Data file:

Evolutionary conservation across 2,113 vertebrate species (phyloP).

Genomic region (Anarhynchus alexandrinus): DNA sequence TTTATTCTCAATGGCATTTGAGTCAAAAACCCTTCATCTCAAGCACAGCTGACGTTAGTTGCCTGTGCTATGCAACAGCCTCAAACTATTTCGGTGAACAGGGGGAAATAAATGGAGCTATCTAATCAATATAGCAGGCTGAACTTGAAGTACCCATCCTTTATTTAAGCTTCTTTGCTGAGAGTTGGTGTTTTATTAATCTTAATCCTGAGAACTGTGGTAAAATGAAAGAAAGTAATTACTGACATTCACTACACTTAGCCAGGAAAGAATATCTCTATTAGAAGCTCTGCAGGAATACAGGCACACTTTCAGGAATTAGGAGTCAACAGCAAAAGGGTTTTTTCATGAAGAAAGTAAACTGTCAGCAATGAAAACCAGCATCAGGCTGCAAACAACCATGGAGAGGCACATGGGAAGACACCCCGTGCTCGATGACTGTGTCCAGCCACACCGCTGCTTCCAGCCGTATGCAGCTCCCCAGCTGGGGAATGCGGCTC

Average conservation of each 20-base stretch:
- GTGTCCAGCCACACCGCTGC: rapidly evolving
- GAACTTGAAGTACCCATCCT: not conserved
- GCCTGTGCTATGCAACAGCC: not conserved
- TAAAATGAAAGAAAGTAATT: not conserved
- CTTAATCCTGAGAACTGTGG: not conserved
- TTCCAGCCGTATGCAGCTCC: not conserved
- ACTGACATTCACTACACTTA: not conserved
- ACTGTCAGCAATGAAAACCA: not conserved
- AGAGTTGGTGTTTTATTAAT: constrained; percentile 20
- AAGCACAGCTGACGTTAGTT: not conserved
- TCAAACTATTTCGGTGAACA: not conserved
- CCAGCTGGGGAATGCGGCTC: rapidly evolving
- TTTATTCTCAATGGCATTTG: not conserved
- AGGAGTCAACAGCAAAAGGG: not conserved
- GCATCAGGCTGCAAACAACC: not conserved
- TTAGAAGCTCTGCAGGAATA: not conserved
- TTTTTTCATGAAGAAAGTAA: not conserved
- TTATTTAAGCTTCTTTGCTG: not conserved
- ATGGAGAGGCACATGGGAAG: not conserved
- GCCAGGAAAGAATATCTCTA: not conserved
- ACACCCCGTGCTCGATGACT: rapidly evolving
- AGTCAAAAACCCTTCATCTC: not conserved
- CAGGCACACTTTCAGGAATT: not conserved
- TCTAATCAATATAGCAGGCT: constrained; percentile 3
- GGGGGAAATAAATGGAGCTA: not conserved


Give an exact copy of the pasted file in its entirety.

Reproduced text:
Evolutionary conservation across 2,113 vertebrate species (phyloP).

Genomic region (Anarhynchus alexandrinus): DNA sequence TTTATTCTCAATGGCATTTGAGTCAAAAACCCTTCATCTCAAGCACAGCTGACGTTAGTTGCCTGTGCTATGCAACAGCCTCAAACTATTTCGGTGAACAGGGGGAAATAAATGGAGCTATCTAATCAATATAGCAGGCTGAACTTGAAGTACCCATCCTTTATTTAAGCTTCTTTGCTGAGAGTTGGTGTTTTATTAATCTTAATCCTGAGAACTGTGGTAAAATGAAAGAAAGTAATTACTGACATTCACTACACTTAGCCAGGAAAGAATATCTCTATTAGAAGCTCTGCAGGAATACAGGCACACTTTCAGGAATTAGGAGTCAACAGCAAAAGGGTTTTTTCATGAAGAAAGTAAACTGTCAGCAATGAAAACCAGCATCAGGCTGCAAACAACCATGGAGAGGCACATGGGAAGACACCCCGTGCTCGATGACTGTGTCCAGCCACACCGCTGCTTCCAGCCGTATGCAGCTCCCCAGCTGGGGAATGCGGCTC

Average conservation of each 20-base stretch:
- GTGTCCAGCCACACCGCTGC: rapidly evolving
- GAACTTGAAGTACCCATCCT: not conserved
- GCCTGTGCTATGCAACAGCC: not conserved
- TAAAATGAAAGAAAGTAATT: not conserved
- CTTAATCCTGAGAACTGTGG: not conserved
- TTCCAGCCGTATGCAGCTCC: not conserved
- ACTGACATTCACTACACTTA: not conserved
- ACTGTCAGCAATGAAAACCA: not conserved
- AGAGTTGGTGTTTTATTAAT: constrained; percentile 20
- AAGCACAGCTGACGTTAGTT: not conserved
- TCAAACTATTTCGGTGAACA: not conserved
- CCAGCTGGGGAATGCGGCTC: rapidly evolving
- TTTATTCTCAATGGCATTTG: not conserved
- AGGAGTCAACAGCAAAAGGG: not conserved
- GCATCAGGCTGCAAACAACC: not conserved
- TTAGAAGCTCTGCAGGAATA: not conserved
- TTTTTTCATGAAGAAAGTAA: not conserved
- TTATTTAAGCTTCTTTGCTG: not conserved
- ATGGAGAGGCACATGGGAAG: not conserved
- GCCAGGAAAGAATATCTCTA: not conserved
- ACACCCCGTGCTCGATGACT: rapidly evolving
- AGTCAAAAACCCTTCATCTC: not conserved
- CAGGCACACTTTCAGGAATT: not conserved
- TCTAATCAATATAGCAGGCT: constrained; percentile 3
- GGGGGAAATAAATGGAGCTA: not conserved